Molycorp Reports Another Loss, Former Nucor CEO Dan DiMicco’s Plan for US Manufacturing

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MetalCrawler crawls the web for the latest metal news. Today in metals, Molycorp reports another loss, Detroit has gotten serious about stopping scrap metal theft and former Nucor CEO Dan DiMicco has a plan to get America working again.

Molycorp Reports Net Loss for Q4 2014

Molycorp reported net revenues for the last quarter of 2014 were $116.2 million, a 6% decrease from the third quarter. Full year 2014 net revenues were $475.6 million, a 14% decrease as compared to 2013. The California-based rare earths producer reported a net loss of $1.43 per share for the quarter and a net loss of $0.39 per share for the quarter on an adjusted, non-GAAP basis.

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However, Molycorp did report higher production volumes in the fourth quarter at its Mountain Pass, Calif., rare earth facility, with 1,328 metric tons of rare earth oxide equivalent production. That compares to 1,034 mt in the fourth quarter of 2013 and 691 mt in the third quarter of 2014. Full year 2014 production at Mountain Pass totaled approximately 4,769 mt, compared to 3,473 mt in 2013.

Detroit Cracks Down on Scrappers

For generations, scavengers have prowled Detroit with impunity, pouncing on abandoned properties and light poles to pilfer steel, copper and other metals they could trade for cash at scrapyards. The practice left tens of thousands of buildings so damaged that they could not be restored, turning places like the North End into grim cityscapes straight out of a Tim Burton movie. In recent years, the city has become serious about fighting back. It razed dozens of rickety homes — lucrative scrapping targets — in that neighborhood alone in the past year. Residents have become increasingly vigilant about chasing scrappers away from their blocks, lawmakers have enacted rules making it more difficult to turn a quick profit from scrapping, and the police and private and public agencies have stepped up enforcement. The New York Times examines the effect on the city and the destitute scrappers, themselves.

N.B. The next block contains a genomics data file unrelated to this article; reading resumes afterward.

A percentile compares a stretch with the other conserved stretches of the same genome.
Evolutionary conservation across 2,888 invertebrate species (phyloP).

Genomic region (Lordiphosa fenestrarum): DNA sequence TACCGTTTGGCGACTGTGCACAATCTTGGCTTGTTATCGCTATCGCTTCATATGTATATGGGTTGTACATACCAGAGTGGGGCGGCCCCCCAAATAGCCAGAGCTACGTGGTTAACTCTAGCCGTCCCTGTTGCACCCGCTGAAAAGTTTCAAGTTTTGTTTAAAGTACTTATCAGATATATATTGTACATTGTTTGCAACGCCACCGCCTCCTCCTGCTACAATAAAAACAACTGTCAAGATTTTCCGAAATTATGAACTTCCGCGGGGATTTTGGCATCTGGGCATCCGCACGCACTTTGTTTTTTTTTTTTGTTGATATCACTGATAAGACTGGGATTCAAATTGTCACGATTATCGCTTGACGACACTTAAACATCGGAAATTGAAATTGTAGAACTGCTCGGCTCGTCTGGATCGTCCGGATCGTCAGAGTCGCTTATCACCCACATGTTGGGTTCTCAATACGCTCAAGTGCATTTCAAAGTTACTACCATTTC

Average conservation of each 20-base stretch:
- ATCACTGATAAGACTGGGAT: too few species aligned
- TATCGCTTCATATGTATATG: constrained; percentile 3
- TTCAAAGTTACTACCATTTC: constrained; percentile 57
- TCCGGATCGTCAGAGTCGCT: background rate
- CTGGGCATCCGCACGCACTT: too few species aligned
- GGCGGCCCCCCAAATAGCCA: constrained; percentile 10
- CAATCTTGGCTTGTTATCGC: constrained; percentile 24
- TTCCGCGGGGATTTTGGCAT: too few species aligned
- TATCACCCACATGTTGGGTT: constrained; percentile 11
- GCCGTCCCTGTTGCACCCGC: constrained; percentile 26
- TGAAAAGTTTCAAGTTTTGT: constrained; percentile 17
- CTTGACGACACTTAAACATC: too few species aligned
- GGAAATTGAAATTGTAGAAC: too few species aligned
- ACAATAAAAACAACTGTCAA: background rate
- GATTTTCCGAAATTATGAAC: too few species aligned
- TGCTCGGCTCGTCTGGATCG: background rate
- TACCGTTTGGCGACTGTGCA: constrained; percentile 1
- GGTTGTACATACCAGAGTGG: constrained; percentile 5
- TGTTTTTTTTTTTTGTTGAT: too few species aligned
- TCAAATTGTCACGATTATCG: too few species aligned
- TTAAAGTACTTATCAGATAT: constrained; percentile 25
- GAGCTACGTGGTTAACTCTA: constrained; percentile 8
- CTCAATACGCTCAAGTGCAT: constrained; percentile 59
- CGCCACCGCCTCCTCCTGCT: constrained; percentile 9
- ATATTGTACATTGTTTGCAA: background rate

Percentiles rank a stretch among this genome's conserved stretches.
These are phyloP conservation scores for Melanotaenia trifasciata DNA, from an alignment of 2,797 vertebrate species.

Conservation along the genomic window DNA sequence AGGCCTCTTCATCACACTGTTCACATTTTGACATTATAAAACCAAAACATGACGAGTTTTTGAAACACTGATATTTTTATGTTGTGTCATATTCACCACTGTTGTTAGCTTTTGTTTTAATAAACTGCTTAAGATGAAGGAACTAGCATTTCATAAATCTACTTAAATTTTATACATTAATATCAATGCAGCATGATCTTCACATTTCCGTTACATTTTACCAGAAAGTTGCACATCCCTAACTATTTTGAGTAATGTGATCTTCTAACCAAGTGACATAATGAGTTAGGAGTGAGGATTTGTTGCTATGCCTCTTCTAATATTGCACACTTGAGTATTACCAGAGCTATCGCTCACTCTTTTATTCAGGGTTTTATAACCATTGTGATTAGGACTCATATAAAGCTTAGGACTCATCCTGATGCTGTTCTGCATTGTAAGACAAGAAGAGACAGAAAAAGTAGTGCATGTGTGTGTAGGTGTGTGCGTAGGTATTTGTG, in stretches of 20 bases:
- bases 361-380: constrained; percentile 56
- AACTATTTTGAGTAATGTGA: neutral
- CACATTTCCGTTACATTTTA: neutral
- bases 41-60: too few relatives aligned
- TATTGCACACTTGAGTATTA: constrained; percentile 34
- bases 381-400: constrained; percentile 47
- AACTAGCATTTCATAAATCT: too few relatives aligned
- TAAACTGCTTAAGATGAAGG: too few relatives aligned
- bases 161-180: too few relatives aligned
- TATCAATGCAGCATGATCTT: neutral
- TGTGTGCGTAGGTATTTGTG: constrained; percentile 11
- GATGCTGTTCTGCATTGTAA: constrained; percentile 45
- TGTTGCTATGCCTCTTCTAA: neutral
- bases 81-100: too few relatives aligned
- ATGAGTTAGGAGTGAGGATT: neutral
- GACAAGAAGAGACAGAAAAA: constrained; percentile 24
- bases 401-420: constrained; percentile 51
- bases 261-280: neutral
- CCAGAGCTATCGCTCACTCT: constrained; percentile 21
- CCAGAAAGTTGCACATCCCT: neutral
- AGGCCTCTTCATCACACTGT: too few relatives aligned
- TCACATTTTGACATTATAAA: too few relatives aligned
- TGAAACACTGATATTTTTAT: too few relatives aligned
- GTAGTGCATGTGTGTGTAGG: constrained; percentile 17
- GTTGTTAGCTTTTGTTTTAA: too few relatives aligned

Former Nucor CEO DiMicco Says US Must Become Competitive

Former Nucor Corp. CEO Dan DiMicco writes in his new book “American Made: Why Making Things Will Return Us to Greatness” that it’s high time to kick up the pace of US manufacturing. To do that, America must enforce its trade agreements to clamp down on cheating (particularly by China), invest trillions of dollars in US infrastructure and cut the corporate tax to bring corporate investment back to these shores. “American Made” was released March 3.

Comment (1)

  1. Thomas J Coyne, jr-T.C.Inc. CEO says:

    I haven’t read the book, as yet, but, Dan has hit it right on the head. The devastation to our economy has been due to imports, the WTO and sending our manufacturing and business off-shore. Not only has it been a concern for quantity of goods now being duplicated off-shore, but it has effected more the quality of the returned goods. In the metals industry you have to personally inspect the galvanizing on fence posts before buying them to estimate how many months before rust sets in, or take a swipe at a nail and watch it split down the middle due to off spec ingrediants and take a careful look at canned food tins to see if the cans have started swelling from internal lack of protection and tainted food. Foreign third world nations simply do not have the technology, experience and training to put out quality goods that meet specifications and codes. Importers and partner companies in the U.S. have helped this situation by trying to set up monopolies on certain goods, like Walmart or Target, but they have destroyed the pride in American made with junk on the shelves or the U.S. government has looked the other way when discussing quality or allowing foreign interests to buy into our mills and introducing their manufacturing to our products.

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